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Can Brushing Everyday, Keep Alzheimer's away?

Can Brushing Everyday, Keep Alzheimer's Away?

 

World researchers say good oral health may supress Alzheimer's and dementia, but some say it cannot. Let’s check out the research behind the question and decide for ourselves.

Based on numerous studies around the world, keeping your gums and teeth healthy may lower your risk of acquiring cognitive impairments such as Alzheimer’s disease and dementia.


In 2016, scientists from King's College London and University of Southampton have found that periodontitis or gum disease affects the brain by accelerating the mental degeneration of people with early signs of Alzheimer’s despite some institutions saying the relationship between oral health and Alzheimer’s are not clear.


Most elderly people are susceptible to gum infections because they usually find it hard to take care of their oral health. In the past, previous researches have already associated that bacteria from the mouth can increase the probability of causing cognitive problems. However, this latest study published in PLos ONE in 2016, aimed to verify whether or not periodontics can influence the progression of dementia and Alzheimer’s disease.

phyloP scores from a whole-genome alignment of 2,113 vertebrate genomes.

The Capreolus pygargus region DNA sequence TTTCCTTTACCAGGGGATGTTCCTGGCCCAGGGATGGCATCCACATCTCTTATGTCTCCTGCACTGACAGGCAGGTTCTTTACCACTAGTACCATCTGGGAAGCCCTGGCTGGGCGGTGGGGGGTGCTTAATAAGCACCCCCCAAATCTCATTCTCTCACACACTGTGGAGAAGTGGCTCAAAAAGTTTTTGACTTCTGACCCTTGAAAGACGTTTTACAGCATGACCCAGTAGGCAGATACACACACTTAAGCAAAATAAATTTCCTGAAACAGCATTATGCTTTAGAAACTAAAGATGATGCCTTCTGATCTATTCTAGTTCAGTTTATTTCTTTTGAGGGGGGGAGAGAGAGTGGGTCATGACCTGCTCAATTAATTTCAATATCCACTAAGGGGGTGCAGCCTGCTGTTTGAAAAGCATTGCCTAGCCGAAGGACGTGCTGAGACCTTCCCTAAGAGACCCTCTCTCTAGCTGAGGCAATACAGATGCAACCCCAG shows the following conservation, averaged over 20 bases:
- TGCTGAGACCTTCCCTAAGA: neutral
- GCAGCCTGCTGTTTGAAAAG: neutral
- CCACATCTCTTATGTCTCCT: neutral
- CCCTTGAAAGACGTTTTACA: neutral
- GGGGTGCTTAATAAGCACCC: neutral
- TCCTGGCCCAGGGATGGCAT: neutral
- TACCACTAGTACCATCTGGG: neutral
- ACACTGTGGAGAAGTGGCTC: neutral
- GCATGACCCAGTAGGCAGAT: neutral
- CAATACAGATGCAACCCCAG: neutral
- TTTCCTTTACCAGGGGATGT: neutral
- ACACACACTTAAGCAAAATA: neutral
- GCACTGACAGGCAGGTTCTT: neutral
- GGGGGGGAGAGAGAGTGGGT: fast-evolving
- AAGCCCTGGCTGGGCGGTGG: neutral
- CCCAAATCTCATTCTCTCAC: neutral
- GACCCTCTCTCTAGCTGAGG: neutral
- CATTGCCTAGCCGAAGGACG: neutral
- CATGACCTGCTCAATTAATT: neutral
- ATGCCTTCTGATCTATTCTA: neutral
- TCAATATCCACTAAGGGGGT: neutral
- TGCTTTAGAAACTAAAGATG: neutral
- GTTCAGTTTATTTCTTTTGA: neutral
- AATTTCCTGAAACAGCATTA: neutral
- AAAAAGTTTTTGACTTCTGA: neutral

For half a year, the researchers observed 59 subjects with Alzheimer’s disease by assessing their level of cognition and taking their blood sample to see if there were inflammatory markers in their bloodstream. A dentist also checked on their dental health.  


As a result, the memory of participants with gum disease problems are six times faster to degenerate than regular. The gum disease affects the brain by increasing its “pro-inflammatory state” in the patient’s blood. With the release of more antibodies to fight the bacteria, neurons are also damaged in the process. This realization led them to conclude that periodontitis and the body’s defense is related to the “increase in cognitive decline” of elderly people with early signs of Alzheimer’s Disease.